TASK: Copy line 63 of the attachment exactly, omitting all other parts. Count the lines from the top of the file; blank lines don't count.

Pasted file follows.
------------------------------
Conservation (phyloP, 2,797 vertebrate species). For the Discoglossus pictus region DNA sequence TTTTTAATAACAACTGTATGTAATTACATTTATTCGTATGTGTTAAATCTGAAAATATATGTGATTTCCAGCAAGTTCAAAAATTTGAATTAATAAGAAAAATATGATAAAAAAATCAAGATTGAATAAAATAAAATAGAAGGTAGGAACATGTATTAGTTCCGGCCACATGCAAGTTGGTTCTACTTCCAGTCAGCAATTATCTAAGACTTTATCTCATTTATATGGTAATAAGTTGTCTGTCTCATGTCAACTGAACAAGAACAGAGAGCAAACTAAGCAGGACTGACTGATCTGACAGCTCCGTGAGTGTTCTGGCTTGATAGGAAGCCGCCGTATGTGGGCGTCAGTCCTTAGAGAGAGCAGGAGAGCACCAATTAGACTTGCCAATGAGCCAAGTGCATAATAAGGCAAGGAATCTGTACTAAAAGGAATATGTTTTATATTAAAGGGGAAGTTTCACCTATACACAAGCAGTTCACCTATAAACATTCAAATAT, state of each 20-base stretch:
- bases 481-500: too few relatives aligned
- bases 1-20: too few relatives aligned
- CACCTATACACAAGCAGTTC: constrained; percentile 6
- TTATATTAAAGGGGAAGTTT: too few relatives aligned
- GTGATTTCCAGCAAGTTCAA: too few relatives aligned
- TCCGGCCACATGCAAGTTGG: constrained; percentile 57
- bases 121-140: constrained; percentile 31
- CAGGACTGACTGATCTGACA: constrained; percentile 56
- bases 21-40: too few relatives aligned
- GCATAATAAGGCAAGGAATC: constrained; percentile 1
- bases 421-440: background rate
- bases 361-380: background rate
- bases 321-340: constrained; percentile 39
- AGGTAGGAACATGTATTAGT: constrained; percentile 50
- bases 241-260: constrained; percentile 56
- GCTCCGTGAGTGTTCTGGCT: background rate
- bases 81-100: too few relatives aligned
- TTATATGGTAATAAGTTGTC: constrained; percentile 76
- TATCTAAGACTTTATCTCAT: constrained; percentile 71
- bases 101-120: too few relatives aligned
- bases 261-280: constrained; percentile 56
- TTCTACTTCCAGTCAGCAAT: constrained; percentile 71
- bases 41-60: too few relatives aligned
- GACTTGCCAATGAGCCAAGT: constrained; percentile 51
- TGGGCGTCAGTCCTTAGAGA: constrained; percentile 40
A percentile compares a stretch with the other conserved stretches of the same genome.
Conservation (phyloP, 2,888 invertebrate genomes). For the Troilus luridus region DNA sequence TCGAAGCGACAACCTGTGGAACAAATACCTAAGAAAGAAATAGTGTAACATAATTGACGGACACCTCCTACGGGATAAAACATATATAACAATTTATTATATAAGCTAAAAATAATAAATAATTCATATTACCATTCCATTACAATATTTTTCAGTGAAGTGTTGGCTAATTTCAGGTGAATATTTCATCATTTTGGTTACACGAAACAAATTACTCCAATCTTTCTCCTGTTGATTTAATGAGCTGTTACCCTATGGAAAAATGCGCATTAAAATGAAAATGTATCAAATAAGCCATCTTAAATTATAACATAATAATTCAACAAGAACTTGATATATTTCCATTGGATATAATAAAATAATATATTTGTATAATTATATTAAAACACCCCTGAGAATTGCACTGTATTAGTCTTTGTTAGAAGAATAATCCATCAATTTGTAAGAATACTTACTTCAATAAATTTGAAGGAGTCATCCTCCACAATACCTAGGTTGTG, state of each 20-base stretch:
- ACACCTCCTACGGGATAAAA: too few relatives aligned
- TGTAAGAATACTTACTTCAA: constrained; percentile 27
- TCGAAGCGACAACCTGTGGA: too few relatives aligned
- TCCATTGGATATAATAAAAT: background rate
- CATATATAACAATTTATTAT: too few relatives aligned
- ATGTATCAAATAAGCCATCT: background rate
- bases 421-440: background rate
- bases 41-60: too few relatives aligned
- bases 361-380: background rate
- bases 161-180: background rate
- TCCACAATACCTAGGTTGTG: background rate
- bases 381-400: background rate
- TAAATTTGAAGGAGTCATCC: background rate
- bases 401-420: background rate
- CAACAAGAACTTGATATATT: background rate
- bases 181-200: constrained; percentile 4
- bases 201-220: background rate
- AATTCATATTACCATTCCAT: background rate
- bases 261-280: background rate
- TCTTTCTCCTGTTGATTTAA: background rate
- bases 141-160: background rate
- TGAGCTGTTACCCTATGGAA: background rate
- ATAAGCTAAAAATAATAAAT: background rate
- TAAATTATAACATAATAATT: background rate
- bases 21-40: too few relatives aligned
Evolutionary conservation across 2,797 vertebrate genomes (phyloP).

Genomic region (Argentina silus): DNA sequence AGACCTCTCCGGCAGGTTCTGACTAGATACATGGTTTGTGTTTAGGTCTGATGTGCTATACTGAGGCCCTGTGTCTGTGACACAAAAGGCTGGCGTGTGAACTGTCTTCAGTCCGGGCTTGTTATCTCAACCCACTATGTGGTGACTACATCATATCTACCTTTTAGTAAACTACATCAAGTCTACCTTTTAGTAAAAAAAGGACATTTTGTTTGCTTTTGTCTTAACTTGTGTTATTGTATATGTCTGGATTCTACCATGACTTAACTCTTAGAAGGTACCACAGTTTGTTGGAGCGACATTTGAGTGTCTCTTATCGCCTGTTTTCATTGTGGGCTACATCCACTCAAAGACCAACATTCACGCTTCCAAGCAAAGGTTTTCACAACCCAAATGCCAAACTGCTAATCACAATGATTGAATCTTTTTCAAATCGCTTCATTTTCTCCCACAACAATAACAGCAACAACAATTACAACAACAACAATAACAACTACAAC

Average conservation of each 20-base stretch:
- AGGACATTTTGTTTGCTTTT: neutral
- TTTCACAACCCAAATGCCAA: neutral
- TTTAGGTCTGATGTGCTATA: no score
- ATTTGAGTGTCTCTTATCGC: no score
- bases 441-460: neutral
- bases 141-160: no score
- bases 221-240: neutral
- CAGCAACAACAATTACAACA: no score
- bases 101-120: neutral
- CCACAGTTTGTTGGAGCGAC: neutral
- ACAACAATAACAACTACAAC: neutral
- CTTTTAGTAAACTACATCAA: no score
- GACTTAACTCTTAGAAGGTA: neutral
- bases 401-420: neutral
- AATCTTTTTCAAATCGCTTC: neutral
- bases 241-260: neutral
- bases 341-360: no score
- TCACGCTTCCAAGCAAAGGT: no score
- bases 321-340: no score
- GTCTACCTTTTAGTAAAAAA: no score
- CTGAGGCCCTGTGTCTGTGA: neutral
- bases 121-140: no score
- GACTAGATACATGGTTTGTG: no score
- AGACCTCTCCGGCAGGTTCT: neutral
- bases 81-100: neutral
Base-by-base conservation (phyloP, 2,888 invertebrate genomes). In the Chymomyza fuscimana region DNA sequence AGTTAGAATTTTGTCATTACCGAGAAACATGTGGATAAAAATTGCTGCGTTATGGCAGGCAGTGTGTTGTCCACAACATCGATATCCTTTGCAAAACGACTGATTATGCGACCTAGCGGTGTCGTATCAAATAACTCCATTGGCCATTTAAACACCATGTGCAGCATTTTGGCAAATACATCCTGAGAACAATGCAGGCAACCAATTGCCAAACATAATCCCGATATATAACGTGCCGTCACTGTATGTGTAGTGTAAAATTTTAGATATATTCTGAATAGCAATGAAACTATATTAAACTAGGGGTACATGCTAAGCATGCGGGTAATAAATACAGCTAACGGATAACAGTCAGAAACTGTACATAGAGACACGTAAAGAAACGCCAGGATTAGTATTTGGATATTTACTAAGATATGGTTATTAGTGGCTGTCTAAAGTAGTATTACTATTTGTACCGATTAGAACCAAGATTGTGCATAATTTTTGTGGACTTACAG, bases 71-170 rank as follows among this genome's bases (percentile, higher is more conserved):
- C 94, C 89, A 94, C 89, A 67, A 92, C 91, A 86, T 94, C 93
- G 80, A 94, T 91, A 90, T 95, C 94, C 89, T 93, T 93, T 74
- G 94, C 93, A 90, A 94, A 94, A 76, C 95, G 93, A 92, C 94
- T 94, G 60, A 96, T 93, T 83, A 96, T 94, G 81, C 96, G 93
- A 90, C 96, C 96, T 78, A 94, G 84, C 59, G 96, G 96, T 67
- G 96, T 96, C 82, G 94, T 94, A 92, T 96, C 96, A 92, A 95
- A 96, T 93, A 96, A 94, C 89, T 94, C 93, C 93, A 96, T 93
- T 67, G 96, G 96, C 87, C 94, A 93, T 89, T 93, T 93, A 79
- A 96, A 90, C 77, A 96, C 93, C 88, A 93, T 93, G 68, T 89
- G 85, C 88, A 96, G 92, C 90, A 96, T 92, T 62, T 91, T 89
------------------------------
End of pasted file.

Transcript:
- bases 221-240: neutral